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  9. T. H. Irwin (2011). Continuity in the History of Autonomy. Inquiry 54 (5):442 - 459.score: 120.0
    Abstract Six apparent features of Kant's conception of autonomy appear to differentiate it sharply from anything that we can find in an Aristotelian conception of will and practical reason. (1) Autonomy requires a role for practical reason independent of its instrumental role in relation to non-rational desires. (2) This role belongs to the rational will. (3) This role consists in the rational will's being guided by its own law. (4) This guidance by the law of the will itself requires acts (...)
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  10. Hans-Georg Gadamer (1972). The Continuity of History and the Existential Moment. Philosophy Today 16 (3):230-240.score: 120.0
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  11. Robert Brentano (2000). Debra J. Birch, Pilgrimage to Rome in the Middle Ages: Continuity and Change.(Studies in the History of Medieval Religion, 13.) Woodbridge, Suff., and Rochester, NY: Boydell and Brewer, 1998. Pp. X, 238; 3 Maps. $63. [REVIEW] Speculum 75 (2):442-442.score: 120.0
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  12. Mal Hooper (2003). The History of Science in Non-Western Traditions. Paul Hager is Professor of Education at the University of Technology, Sydney. He Gained His Ph. D. In Philosophy From the University of Sydney in 1986. His Varied Research and Writing Interests Include Critical Thinking, Informal Learning at Work, and Bertrand Russell's Philosophy. He is the Author of Continuity And. [REVIEW] Science and Education 12:339-340.score: 120.0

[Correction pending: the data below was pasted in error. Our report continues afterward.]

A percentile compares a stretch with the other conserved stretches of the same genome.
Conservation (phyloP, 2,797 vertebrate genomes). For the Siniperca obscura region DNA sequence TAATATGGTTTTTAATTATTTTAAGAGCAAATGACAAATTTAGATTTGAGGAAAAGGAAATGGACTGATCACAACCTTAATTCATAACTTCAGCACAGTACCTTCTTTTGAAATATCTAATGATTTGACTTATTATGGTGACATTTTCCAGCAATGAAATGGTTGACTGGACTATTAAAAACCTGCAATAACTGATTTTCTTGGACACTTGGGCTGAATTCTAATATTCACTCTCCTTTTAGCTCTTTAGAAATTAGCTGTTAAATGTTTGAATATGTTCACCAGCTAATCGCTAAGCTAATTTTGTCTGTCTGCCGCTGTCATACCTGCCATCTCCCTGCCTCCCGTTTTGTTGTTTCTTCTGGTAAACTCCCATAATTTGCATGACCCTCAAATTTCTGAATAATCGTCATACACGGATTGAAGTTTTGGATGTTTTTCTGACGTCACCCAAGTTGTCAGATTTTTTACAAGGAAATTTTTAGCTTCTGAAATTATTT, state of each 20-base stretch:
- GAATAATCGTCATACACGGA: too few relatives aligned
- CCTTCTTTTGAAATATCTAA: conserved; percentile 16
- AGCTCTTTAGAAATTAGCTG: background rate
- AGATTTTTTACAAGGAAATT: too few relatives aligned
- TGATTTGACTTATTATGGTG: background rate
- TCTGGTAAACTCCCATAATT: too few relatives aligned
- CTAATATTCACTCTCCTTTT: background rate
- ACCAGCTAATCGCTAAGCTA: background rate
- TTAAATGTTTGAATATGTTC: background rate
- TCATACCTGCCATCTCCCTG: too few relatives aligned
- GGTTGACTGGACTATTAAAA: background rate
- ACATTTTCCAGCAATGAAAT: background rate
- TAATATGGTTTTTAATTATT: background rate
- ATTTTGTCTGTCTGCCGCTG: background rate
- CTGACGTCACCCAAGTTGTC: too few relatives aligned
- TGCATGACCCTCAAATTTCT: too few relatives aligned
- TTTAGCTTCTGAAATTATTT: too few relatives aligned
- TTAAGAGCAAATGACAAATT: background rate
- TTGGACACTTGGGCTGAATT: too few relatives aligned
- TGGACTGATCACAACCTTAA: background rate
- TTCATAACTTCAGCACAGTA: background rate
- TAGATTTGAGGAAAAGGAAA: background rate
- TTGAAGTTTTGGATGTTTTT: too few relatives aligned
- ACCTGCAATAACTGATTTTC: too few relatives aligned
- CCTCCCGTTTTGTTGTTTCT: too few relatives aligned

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  13. Mike Huggins & Peter Knight (1997). Curriculum Continuity and Transfer From Primary to Secondary School: The Case of History. Educational Studies 23 (3):333-348.score: 120.0
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  14. Alexander A. Jascalevich (1924). The Idea of Continuity in the History of Psychology I. Journal of Philosophy 21 (24):645-663.score: 120.0
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  15. Beatrice Forbes Manz (1991). Ann KS Lambton, Continuity and Change in Medieval Persia: Aspects of Administrative, Economic and Social History, Eleventh—Fourteenth Century.(Columbia Lectures on Iranian Studies, 2.) Np: Bibliotheca Persica, 1988. Pp. Xiii, 425; 8 Tables, 5 Maps. $49.50 (Cloth); $19.50 (Paper). Distributed by State University of New York Press, State University Plaza, Albany, NY 12246. [REVIEW] Speculum 66 (2):436-437.score: 120.0
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  16. G. Tsetskhladze (1997). Review. Continuity and Change: Proceedings of the Last Achaemenid History Workshop, April6-8 1990, Ann Arbor, Michigan. H Sancisi-Weerdenburg, A Kuhrt, M Cool Root. [REVIEW] The Classical Review 47 (1):104-105.score: 120.0
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  17. Roger Ariew & Peter Barker (1992). Duhem and Continuity in the History of Science. Revue Internationale de Philosophie 46 (182):323-343.score: 120.0
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  18. Patricia Hincks (2009). National History Curriculum: Continuity and Change. Agora 44 (4):29.score: 120.0
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  19. Alexander Kazhdan & Anthony Cutler (1982). Continuity and Discontinuity in Bizantine History. Byzantion 52 (460):463-64.score: 120.0
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  20. Helen A. Maniati (2005). The Educational Utilization of Elements of the History of Natural Sciences (19th Century): Highlighting the Cognitive Continuity with Antiquity. Science and Education 14 (7-8):713-720.score: 120.0